• The changing nature of regulation in the NHS

    16 April 2018

    NHS Providers has published results of a survey of NHS trust leaders' experiences of regulation and their views on the future of regulation. It finds that trusts are concerned that the regulatory framework is not keeping pace with the developments taking place on the ground.

    They highlighted that the oversight of sustainability and transformation partnerships (STPs) and integrated care systems (ICSs) risks becoming an extra layer of performance management. Respondents also questioned whether STPs and ICSs can take on oversight and assurance roles for local systems without a statutory footing.

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  • Sustainable improvement change model

    16 April 2018

    NHS England’s sustainable improvement team has published an updated and enhanced version of the change model. The model, originally developed in 2012 with hundreds of health and care staff, is a framework for any project or programme that is seeking to achieve transformational, sustainable change. The refreshed version of the model includes a PDF guide and a series of supporting diagnostic tools to use in your work.

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  • 2018/19 quality and outcomes framework guidance and audit requirements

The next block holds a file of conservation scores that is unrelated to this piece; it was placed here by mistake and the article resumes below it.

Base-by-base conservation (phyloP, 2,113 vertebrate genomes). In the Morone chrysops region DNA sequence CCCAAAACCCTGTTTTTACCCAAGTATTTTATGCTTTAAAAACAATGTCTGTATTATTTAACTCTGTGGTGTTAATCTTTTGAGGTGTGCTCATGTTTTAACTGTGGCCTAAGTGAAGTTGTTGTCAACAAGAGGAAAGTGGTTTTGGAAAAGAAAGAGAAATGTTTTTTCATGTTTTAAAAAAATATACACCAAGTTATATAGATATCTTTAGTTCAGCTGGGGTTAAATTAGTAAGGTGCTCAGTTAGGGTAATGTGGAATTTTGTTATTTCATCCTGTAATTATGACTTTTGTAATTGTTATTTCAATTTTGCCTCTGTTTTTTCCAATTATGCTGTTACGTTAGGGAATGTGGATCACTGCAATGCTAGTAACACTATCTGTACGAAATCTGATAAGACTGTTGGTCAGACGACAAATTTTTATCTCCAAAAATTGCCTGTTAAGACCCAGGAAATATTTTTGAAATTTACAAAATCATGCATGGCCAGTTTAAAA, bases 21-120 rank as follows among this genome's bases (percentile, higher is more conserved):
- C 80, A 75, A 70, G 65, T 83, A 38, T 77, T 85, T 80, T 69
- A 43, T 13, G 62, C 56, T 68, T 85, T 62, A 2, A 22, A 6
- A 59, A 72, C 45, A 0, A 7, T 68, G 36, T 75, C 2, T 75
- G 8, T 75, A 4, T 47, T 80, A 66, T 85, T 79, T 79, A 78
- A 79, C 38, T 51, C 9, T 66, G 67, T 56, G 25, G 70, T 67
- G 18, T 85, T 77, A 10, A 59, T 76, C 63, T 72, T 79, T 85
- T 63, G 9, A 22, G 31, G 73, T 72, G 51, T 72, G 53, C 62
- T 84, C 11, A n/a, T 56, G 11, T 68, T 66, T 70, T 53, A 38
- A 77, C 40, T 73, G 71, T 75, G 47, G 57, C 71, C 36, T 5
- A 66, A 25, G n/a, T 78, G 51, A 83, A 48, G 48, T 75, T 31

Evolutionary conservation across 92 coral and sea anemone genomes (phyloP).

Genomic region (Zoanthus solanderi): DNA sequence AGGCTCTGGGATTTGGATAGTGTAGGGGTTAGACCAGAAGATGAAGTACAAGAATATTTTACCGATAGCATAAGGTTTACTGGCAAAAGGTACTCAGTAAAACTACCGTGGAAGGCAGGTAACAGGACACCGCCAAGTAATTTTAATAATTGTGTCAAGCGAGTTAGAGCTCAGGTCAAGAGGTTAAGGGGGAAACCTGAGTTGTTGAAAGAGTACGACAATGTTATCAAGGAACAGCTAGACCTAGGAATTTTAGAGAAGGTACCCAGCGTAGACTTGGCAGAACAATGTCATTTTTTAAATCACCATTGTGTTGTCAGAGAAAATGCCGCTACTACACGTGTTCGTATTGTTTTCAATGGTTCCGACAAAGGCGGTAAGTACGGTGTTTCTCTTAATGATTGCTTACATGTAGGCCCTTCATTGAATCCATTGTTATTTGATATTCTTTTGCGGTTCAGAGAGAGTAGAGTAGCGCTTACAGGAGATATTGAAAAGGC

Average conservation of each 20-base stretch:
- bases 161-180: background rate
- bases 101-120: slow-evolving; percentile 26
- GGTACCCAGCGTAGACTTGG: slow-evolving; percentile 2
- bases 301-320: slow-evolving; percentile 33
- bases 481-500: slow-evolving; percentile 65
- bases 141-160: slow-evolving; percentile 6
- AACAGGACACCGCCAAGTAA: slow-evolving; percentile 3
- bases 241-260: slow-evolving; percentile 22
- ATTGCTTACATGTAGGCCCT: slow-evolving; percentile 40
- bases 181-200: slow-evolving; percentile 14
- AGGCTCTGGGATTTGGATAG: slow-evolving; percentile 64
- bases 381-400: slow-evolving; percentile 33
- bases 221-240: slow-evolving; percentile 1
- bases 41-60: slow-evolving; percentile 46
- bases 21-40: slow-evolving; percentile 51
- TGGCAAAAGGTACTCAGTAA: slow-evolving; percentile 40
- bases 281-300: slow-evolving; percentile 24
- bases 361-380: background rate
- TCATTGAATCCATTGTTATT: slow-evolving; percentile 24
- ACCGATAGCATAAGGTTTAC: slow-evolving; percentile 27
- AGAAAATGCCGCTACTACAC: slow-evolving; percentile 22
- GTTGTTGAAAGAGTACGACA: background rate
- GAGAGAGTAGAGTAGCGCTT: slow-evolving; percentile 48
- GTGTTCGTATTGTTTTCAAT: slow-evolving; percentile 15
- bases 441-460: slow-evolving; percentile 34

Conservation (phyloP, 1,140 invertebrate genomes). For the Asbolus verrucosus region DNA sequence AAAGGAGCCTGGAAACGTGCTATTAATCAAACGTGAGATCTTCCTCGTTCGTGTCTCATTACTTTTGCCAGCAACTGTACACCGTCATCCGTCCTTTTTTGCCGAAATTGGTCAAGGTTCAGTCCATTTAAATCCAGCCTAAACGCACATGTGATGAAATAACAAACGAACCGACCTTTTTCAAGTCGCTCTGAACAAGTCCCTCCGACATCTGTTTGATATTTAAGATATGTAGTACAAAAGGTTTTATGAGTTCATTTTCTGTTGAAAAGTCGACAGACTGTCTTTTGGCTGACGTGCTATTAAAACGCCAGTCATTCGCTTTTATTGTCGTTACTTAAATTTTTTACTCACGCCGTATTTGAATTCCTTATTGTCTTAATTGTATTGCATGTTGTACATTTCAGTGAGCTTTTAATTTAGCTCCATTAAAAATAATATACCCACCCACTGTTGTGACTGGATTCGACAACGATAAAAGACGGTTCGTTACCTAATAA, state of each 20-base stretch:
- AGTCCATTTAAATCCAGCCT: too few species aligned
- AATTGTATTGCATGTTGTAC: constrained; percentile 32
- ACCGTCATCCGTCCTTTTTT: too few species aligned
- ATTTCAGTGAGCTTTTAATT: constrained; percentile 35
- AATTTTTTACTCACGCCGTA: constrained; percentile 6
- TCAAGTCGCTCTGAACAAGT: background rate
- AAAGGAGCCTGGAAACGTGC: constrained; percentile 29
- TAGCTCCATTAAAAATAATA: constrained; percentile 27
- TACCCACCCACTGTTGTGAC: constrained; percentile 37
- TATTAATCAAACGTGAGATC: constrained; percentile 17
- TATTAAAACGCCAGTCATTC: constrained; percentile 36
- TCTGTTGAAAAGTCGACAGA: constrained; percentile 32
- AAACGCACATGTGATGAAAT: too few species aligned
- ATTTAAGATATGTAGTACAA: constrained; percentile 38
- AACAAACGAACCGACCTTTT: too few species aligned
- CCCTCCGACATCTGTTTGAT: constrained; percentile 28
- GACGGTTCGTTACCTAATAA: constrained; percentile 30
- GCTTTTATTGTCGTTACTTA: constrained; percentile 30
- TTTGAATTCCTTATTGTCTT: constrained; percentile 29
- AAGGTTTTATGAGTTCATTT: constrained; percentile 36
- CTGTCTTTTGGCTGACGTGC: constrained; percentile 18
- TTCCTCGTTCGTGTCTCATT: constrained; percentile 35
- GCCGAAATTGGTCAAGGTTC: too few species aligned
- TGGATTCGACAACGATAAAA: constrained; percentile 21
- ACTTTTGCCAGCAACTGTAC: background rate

13 April 2018

    NHS Employers, on behalf and NHS England and the BMA’s General Practitioners Committee (GPC) has now published the QOF guidance and audit requirements for 2018/19. This document is available to download from the NHS Employers website.

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  • Transforming health care in nursing homes

    12 April 2018

    A Nuffield Trust study finds that a new GP service offering seven-day-a-week support to four nursing homes has resulted in a 36% reduction in emergency admissions to hospital, with the largest reductions happening during the last three months of a person’s life.

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  • Improving delivery of eye health and sight loss services in England

    12 April 2018

    The Clinical Council for Eye Health Commissioning (CCEHC), which represents the leading clinical professions and sight loss charity organisations in the eye-care sector, has launched a new systems and assurance framework for eye health (SAFE).

    Increasing demands on eye health services due to the ageing population and the availability of new treatments continue to create capacity issues within the hospital eye service as well as pressures on general practice and social care. SAFE provides a sustainable, consistent and coordinated approach to delivering efficient eye health and sight loss pathways. SAFE is aimed at those involved in eye health and sight loss services: clinical commissioning groups (CCGs) and local authority commissioners, local eye health networks and providers across health and social care.

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